Some of the main players in Atlanta's multifamily building bonanza are beginning to wonder if the cost of renting in Midtown will make living there tough for Millennials, their most coveted demographic. Those concerns emerged this week during a summit organized by Bisnow Atlanta, where the magic number — $2 per square foot rents — was bandied about as possibly being a bad thing. The panel consisted of reps from companies that Atlanta high-rise real estate watchers should recognize, including AMLI Residential, North American Properties, Daniel Corp, AGH and Integral, among others. All seemed to concur that construction costs have ballooned since 2010, which has contributed to rent inflation. Novare's Jim Borders said $2-per-square-foot rents aren't the most affordable product, even for recent graduates who have top-paying jobs, and "if that young person can't afford to live in Midtown, that's a problem," he said, according to Bisnow. Nonetheless, the apartment train keeps rolling. And the majority of about 500 voters in a Curbed poll this week felt that Atlanta's multifamily market is not yet overbuilt and could use more quality apartments. Maybe voters are thinking an abundance of supply will drive down rents.
Contrary to what most people think, Bisnow reports that not all apartments being built today will lend themselves to conversion to condos eventually, which could prompt the announcement soon of a significant condo project, experts said.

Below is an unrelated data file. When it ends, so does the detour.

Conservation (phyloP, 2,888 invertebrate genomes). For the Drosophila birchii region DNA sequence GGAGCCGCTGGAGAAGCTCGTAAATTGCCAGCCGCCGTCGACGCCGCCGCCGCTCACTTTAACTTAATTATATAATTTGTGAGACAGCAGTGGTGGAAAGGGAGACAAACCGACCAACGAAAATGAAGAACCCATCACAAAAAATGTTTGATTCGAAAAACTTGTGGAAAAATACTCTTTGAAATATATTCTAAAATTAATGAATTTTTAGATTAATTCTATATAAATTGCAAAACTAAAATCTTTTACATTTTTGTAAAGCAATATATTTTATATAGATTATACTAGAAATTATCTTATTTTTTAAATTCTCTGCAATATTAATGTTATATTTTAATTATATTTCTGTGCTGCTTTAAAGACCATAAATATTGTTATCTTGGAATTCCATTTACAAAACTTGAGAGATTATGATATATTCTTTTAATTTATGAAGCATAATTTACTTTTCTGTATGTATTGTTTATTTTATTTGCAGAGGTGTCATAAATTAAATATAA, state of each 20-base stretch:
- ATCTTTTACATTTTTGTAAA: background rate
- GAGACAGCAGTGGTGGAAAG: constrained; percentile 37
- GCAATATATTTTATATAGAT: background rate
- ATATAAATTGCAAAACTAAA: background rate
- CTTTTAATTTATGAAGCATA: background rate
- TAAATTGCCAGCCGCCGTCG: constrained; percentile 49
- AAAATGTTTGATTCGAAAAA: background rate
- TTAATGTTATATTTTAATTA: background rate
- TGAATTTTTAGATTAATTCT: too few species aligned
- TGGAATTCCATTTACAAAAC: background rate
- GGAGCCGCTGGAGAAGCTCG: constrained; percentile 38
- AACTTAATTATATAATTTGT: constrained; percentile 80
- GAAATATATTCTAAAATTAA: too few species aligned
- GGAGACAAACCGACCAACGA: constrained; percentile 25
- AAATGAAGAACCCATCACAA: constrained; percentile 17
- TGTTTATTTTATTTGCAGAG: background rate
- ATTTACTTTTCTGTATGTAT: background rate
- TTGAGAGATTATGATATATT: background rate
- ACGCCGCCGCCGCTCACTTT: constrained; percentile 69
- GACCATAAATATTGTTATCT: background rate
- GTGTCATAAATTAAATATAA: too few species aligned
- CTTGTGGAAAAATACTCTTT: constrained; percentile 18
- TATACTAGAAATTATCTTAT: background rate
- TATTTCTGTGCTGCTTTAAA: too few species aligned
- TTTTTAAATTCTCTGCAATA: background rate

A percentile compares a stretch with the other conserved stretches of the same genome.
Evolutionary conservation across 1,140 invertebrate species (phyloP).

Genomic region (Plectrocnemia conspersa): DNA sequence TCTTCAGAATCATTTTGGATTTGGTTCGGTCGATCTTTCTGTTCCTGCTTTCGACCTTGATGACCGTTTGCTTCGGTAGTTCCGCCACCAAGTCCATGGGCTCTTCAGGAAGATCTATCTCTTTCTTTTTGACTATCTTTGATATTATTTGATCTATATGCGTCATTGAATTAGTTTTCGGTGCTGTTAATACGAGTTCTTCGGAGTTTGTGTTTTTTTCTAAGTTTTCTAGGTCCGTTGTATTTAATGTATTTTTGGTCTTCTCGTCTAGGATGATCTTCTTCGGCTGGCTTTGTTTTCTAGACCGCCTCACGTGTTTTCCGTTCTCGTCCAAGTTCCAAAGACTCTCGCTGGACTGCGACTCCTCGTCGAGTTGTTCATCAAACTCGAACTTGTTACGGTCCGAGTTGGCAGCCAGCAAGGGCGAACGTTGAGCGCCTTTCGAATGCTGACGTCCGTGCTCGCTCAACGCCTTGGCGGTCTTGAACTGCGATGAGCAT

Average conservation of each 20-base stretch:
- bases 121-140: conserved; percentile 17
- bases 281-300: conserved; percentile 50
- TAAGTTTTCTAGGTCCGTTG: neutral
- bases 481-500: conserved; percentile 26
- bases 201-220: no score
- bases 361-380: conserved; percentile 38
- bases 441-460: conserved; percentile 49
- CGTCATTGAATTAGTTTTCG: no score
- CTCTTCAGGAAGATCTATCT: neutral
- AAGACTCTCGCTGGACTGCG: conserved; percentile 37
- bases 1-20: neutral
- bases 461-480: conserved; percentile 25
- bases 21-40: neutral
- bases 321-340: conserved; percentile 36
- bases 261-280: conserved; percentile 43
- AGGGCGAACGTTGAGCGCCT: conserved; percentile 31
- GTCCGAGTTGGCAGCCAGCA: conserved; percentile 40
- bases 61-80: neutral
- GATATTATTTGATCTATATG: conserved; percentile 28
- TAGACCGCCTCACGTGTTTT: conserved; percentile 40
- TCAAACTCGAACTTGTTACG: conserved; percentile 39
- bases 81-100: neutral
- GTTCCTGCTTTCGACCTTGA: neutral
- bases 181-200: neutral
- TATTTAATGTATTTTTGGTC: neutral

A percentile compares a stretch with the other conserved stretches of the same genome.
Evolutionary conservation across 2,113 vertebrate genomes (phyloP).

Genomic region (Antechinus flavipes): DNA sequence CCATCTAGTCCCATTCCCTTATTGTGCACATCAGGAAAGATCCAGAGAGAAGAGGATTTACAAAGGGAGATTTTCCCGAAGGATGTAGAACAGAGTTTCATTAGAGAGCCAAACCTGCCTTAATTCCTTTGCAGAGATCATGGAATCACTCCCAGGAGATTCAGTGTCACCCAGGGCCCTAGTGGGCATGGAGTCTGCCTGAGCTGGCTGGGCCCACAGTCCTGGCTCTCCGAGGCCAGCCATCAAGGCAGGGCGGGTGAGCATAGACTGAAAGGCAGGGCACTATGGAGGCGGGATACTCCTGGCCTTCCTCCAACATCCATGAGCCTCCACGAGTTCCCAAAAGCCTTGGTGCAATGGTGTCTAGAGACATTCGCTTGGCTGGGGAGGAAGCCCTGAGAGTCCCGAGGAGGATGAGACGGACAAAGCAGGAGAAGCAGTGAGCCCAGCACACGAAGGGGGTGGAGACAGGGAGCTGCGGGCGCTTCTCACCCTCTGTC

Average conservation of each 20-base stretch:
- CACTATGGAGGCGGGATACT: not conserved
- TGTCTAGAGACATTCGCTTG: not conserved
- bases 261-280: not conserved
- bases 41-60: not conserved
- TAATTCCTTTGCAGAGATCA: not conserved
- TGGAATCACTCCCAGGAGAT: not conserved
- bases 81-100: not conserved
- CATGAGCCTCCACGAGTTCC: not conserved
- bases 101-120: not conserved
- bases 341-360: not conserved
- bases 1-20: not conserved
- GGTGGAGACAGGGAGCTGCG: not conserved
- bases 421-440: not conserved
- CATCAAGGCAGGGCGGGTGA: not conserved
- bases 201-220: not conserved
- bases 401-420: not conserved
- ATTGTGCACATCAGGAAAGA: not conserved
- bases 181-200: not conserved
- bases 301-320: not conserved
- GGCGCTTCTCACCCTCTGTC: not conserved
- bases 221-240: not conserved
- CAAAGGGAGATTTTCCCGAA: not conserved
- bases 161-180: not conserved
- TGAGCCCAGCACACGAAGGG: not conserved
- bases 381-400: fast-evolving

One AMLI official said Atlanta is the last of nine markets the company is involved in to see the condo product reemerge. He adds: "There is demand from a large number of affluent young people." In addition to projects in Old Fourth Ward and Buckhead, AMLI is planning a 28-story tower (picture here) with 350 apartments on the site where Donald Trump's condo dream faltered. Of course, it's much too early to say what rents there will be.
· KROGER COMING TO FORT GILLEM (Plus Midtown apartment news) [Bisnow]
· Vote Now: Is Hotlanta's Apartment Market Overheated? [Curbed Atlanta]
[AMLI rendering via Bisnow Atlanta.]